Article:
Des Moines Register calls on Steve King to resign

Des Moines Register calls on Steve King to resign
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The Des Moines Register published a scathing editorial on Tuesday calling for Rep. Steve KingSteven (Steve) Arnold KingTrump stokes Dems' anti-Semitism spat ahead of 2020 The Hill's Morning Report - Dems look to rebuild 'blue wall' Sarah Sanders won't say if Trump believes Dems hate Jews MORE (R-Iowa) to resign over his recent remarks regarding white supremacy.

“Congressman Steve King should resign. He has lost even the potential to effectively represent his Iowa constituents because of his abhorrent comments about white nationalism and white supremacy,” the paper’s editorial board wrote. 

“We don’t make the argument that King should resign lightly, or based on partisan preferences," it added, noting that King was reelected to a ninth term in November and voters "had every opportunity to recognize" his "caustic, racially charged ideology" on immigration.


The newspaper published the editorial hours after the House voted for a resolution broadly rejecting white supremacy in the wake of King's comments – a resolution that the Iowa Republican voted for on Tuesday.

The measure passed by a vote of 424-1, with the lone dissenter, Rep. Bobby RushBobby Lee RushHouse Dem vets press McConnell on emergency declaration Dem lawmakers unveil Journalist Protection Act amid Trump attacks on media Dems mock Trump's pitch for Fourth of July celebration MORE (D-Ill.), saying that it was not specific enough in its condemnation of King.

Rush and Rep. Tim RyanTimothy (Tim) John RyanHillicon Valley: Google takes heat at privacy hearing | 2020 Dems to debate 'monopoly power' | GOP rips net neutrality bill | Warren throws down gauntlet over big tech | New scrutiny for Trump over AT&T merger 2020 Dem candidates to hold debate on 'monopoly power' Tim Ryan ‘seriously considering’ 2020 bid MORE (D-Ohio) have both introduced resolutions to censure King for his remarks last week in a New York Times interview, when he questioned why terms such as "white nationalist" and "white supremacy" had become offensive.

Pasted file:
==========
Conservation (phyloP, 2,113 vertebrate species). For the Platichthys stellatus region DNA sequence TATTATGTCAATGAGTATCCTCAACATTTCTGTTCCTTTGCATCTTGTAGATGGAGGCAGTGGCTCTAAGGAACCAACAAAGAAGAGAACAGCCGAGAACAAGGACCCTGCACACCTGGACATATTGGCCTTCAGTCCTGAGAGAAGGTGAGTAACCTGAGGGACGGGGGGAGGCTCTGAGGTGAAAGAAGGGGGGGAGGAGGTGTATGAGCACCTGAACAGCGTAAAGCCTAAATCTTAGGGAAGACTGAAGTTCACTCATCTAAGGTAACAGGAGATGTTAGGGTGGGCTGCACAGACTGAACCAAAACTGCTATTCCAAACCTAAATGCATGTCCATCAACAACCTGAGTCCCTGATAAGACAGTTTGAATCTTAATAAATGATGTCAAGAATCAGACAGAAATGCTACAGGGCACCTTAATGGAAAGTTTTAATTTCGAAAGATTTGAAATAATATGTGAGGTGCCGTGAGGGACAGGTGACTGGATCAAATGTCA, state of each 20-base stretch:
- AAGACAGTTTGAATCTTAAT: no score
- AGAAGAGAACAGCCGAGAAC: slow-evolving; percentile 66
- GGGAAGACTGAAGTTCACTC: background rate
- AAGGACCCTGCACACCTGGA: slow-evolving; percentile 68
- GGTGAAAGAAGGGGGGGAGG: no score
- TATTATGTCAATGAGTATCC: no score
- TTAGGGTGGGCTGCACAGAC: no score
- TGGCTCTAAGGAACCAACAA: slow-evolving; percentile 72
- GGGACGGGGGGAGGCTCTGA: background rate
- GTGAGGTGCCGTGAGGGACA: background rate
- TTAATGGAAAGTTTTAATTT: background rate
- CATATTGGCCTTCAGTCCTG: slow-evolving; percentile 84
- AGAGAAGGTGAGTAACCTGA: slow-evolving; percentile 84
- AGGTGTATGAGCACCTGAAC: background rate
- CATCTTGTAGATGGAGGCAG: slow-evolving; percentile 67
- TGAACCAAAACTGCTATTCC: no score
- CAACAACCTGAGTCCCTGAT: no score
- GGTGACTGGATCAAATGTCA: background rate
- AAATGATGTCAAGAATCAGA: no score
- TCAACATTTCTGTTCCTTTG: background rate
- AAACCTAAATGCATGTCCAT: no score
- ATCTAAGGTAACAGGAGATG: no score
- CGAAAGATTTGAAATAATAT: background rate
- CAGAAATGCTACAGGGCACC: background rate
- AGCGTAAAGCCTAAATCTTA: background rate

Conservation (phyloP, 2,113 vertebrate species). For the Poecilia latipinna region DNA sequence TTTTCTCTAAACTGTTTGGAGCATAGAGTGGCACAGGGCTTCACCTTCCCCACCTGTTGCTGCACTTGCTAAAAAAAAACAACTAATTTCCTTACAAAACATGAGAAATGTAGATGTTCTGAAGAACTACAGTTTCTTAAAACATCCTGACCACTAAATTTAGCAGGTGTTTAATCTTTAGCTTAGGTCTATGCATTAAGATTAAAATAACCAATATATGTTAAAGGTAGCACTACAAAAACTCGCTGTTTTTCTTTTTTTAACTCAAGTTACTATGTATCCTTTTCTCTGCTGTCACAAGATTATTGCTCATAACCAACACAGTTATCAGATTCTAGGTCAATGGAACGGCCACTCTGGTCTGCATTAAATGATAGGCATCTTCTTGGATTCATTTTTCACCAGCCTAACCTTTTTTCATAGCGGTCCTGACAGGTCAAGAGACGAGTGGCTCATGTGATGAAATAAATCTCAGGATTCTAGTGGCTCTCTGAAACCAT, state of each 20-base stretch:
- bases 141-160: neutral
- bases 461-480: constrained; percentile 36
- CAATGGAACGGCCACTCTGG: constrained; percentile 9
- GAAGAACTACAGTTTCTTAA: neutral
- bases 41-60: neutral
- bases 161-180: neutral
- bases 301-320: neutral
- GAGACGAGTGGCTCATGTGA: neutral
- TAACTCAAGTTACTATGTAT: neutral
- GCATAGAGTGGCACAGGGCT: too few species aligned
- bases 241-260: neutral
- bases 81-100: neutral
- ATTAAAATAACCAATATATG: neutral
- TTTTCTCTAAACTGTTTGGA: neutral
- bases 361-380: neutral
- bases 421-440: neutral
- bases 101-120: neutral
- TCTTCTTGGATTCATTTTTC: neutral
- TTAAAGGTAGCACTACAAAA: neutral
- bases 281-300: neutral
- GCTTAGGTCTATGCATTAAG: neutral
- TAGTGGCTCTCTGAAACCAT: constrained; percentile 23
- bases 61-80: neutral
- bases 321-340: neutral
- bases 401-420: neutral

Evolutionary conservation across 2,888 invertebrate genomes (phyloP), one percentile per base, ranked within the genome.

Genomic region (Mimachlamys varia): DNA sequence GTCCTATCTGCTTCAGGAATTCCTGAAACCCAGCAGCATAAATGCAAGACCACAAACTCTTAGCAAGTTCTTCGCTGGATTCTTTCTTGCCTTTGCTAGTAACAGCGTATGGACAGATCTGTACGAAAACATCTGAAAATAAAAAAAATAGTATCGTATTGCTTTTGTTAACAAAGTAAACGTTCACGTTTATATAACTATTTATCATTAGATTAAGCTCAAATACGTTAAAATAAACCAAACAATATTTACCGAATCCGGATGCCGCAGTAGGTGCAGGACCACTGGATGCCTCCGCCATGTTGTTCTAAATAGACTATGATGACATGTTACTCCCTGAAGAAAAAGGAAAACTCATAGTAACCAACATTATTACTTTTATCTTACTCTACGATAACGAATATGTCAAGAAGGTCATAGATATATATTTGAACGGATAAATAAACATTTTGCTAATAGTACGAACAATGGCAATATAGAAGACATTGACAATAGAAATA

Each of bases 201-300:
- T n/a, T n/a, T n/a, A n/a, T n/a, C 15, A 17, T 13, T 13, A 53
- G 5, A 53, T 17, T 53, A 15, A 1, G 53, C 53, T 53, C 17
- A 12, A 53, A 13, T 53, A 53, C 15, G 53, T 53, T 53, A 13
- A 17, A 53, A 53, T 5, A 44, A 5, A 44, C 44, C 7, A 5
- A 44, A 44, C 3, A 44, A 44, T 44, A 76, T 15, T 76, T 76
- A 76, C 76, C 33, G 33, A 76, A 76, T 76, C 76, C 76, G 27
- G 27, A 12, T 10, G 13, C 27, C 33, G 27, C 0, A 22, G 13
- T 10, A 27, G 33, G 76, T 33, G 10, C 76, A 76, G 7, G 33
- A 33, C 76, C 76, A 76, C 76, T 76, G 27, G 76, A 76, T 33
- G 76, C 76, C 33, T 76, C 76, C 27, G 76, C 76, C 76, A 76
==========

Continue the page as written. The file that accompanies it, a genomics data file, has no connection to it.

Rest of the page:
“White nationalist, white supremacist, Western civilization — how did that language become offensive?” he asked.

The Register said the comments should be “career ending.”

House Republicans have removed King from his positions on the House Judiciary, Agriculture and Small Business committees in the wake of uproar over his remarks.

Several members of Congress, including Senate Majority Leader Mitch McConnellAddison (Mitch) Mitchell McConnellRepublicans up for reelection fear daylight with Trump Overnight Energy: Students around globe demand climate action | EPA bans consumer sales of deadly chemical in paint strippers | Green New Deal set for Senate vote The Hill's Morning Report — Trump readies first veto after latest clash with Senate GOP MORE (R-Ky.), Sen. Mitt RomneyWillard (Mitt) Mitt RomneyThe 25 Republicans who defied Trump on emergency declaration Overnight Defense: Senate rejects border emergency in rebuke to Trump | Acting Pentagon chief grilled on wall funding | Warren confronts chief over war fund budget 12 Republican senators defy Trump on emergency declaration  MORE (R-Utah) and House GOP Conference Chairwoman Liz CheneyElizabeth (Liz) Lynn CheneyGOP lawmakers: House leaders already jockeying for leadership contests Pentagon: Trump's 'cost plus 50' plan hasn't been discussed with Europe Liz Cheney: Dems are 'enabling anti-Semitism' MORE (R-Wyo.) have called on King to find another line of work.

The Iowa Republican has a history of making highly controversial comments about immigration and western civilization.

He was criticized for saying in 2017 that “we can’t rebuild our civilization with somebody else’s babies” while tweeting in support of an anti-Muslim nationalist Dutch politician and meeting in 2018 with a far-right Austrian group associated with the Nazi party. 

“King has often made Iowa a laughing stock on the national stage with his offensive and absurd remarks about undocumented immigrants, comparing them to dogs or disparaging them as drug mules with calves the size of cantaloupes,” the Register wrote.

King has made it clear he has no intention of resigning.

“I will continue to point out the truth and work with all the vigor that I have to represent 4th District Iowans for at least the next two years,” he said Monday.